The increased cost of living and economic downturn has caused 2.5 million pre-retirees to delay retirement. In addition, a wave of people aged 50 and over, many of them retirees, are moving out of economic inactivity and back into employment. How can your organisation make the most of this growing talent pool?
Flexibility in the workforce
Alongside financial considerations, the new opportunities for more flexible working have pushed many retirees to look for work and to secure employment.
A survey by the Office for National Statistics (ONS) in 2022 found the factors prioritised by the over-50s when returning to employment were flexible working hours (32%), a good salary (23%) and the ability to work from home (12%).
Employers are offering an increased range of flexible working arrangements, which are likely to appeal to over-50s employees such as:
- Remote working, all or part of the time,
- Part-time working,
- Job sharing,
- Compressed hours,
- Staggered hours, and
Government encouragement for returning retirees
As part of the Spring 2023 Budget, the Chancellor introduced ‘returnerships’, an apprenticeship-style programme to help over-50s learn new skills and to return to work. This aims to support better access to retraining and allow workers of all ages to engage with second career opportunities.
It is hoped this Government initiative will support “older workers” in re-entering the workforce and provide them with the necessary skills and training to thrive in a new role or industry. As well as supporting the inclusion and retention of over-50s in the workforce.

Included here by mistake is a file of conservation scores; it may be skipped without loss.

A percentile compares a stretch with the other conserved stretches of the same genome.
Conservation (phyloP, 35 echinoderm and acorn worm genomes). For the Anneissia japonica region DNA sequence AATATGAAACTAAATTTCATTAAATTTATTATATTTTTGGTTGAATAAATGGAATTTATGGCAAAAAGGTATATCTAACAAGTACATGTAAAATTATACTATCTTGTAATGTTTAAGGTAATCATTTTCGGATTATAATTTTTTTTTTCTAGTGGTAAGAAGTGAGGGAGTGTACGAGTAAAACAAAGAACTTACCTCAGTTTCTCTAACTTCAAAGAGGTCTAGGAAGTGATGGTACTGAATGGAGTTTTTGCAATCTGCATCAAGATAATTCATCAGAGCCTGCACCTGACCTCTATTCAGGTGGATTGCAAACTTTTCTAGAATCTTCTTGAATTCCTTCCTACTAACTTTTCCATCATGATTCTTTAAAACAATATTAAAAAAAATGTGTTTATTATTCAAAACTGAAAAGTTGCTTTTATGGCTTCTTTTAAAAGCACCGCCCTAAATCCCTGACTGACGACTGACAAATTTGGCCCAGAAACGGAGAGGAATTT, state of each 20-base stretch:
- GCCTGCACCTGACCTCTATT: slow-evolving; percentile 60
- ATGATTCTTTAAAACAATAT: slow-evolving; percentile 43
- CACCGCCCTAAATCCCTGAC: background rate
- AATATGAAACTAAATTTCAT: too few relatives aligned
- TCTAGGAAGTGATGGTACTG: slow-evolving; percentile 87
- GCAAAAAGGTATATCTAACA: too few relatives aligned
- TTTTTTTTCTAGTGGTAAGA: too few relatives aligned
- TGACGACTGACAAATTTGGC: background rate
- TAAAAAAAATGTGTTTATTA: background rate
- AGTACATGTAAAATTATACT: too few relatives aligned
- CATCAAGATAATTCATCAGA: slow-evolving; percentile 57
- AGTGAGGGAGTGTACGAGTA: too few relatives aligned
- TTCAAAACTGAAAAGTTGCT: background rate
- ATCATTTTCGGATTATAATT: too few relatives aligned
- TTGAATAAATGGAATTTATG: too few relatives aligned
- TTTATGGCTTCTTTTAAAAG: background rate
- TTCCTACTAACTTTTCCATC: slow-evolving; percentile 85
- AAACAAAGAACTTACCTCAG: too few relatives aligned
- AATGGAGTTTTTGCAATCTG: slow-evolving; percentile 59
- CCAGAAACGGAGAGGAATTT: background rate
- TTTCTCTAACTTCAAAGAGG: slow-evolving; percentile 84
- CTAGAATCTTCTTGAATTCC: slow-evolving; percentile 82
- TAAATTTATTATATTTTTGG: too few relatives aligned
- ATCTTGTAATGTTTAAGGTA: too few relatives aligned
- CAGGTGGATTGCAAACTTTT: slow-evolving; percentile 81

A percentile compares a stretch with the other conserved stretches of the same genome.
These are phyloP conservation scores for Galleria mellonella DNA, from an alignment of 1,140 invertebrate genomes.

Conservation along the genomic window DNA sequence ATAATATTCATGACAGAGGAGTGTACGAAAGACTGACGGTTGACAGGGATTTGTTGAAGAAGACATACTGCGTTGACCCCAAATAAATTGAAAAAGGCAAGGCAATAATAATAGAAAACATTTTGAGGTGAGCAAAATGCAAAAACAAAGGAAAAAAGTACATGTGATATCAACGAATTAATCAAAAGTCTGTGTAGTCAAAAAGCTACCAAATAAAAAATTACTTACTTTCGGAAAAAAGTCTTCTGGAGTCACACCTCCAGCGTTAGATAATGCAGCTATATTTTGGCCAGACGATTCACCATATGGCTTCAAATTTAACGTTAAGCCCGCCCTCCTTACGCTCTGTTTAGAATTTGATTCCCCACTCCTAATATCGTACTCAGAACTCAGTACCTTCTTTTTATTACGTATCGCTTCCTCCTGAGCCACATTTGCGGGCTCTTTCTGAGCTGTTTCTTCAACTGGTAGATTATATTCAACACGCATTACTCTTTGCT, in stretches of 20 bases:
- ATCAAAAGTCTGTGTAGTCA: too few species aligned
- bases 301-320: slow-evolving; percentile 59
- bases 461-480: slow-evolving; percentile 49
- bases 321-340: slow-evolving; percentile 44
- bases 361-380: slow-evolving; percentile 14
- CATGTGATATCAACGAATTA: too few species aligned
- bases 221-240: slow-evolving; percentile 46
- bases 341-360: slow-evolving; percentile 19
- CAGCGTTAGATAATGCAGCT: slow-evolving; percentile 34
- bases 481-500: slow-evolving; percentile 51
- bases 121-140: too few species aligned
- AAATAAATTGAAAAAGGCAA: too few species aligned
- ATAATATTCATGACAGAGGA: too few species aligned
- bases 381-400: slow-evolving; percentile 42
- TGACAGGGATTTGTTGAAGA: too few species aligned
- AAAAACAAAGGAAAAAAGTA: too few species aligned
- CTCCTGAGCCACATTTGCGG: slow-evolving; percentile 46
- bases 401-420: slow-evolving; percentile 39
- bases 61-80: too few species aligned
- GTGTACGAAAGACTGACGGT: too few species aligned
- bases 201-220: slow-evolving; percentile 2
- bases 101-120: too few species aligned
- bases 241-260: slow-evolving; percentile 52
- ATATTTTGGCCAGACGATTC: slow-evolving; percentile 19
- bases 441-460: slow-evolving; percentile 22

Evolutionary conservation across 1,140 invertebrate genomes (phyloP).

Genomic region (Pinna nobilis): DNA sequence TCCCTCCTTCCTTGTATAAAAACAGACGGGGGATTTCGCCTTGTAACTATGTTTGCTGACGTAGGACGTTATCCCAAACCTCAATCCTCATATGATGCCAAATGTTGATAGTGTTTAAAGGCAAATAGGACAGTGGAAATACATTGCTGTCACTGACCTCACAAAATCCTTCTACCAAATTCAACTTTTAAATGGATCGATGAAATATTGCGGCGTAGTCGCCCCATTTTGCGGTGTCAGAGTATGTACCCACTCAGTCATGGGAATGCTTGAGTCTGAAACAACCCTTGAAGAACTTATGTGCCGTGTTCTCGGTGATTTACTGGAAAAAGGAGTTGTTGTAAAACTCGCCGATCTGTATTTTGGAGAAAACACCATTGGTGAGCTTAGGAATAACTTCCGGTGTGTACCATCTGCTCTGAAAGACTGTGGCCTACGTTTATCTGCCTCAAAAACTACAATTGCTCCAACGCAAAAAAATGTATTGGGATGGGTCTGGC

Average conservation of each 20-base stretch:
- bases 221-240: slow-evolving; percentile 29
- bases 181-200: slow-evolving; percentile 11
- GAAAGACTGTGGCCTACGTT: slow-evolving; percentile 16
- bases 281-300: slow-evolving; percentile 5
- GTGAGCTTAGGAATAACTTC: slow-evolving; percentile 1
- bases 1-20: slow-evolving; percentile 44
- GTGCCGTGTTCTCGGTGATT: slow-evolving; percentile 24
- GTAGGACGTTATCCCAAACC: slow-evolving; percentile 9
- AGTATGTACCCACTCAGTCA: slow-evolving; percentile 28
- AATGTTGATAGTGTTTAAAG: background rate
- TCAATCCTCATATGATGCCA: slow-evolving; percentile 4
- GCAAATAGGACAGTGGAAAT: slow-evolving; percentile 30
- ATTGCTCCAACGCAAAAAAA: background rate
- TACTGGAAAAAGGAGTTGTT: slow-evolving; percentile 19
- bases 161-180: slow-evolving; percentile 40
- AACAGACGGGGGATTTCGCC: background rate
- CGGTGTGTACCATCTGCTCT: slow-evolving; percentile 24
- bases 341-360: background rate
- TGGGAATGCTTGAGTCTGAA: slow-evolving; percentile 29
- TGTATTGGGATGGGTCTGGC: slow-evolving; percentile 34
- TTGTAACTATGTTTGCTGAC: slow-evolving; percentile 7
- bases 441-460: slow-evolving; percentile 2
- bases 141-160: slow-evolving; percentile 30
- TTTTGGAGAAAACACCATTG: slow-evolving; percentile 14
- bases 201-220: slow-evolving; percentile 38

How to attract and retain over-50s employees
Employers hoping to encourage over-50s to remain and/or return to work should consider the following:
- Flexible working policy - consider offering flexible work arrangements, or expanding the options that you already make available to staff. This can accommodate the preferences and needs of over-50s, who may not want to work full-time or have other commitments such as caregiving. Make sure you communicate this benefit clearly in your recruitment approaches and to existing staff to help to retain them.
- Retirement policies - review and revise your retirement policies to accommodate the trend of unretirement. This may include offering flexible retirement options, phased retirement programmes, or other arrangements that allow workers to transition from full-time to part-time work.
- Workplace adjustments – be prepared to make reasonable accommodations to ensure that returners can perform their job duties effectively and comfortably. Some “older workers” may have specific needs or requirements due to health or other factors.
- Training and development - provide opportunities for continuous learning and skill development to ensure that over-50s can thrive in their jobs.
Employers who embrace the trend of unretirement by creating inclusive and age-friendly workplaces, policies and practices stand to gain the most from supporting the over-50s to achieve their desire to return to the workforce.
For more information or advice on inclusive employment policies and practices, please contact Chris Cook on 01727 798089 or Emily Morrison on 01727 798106.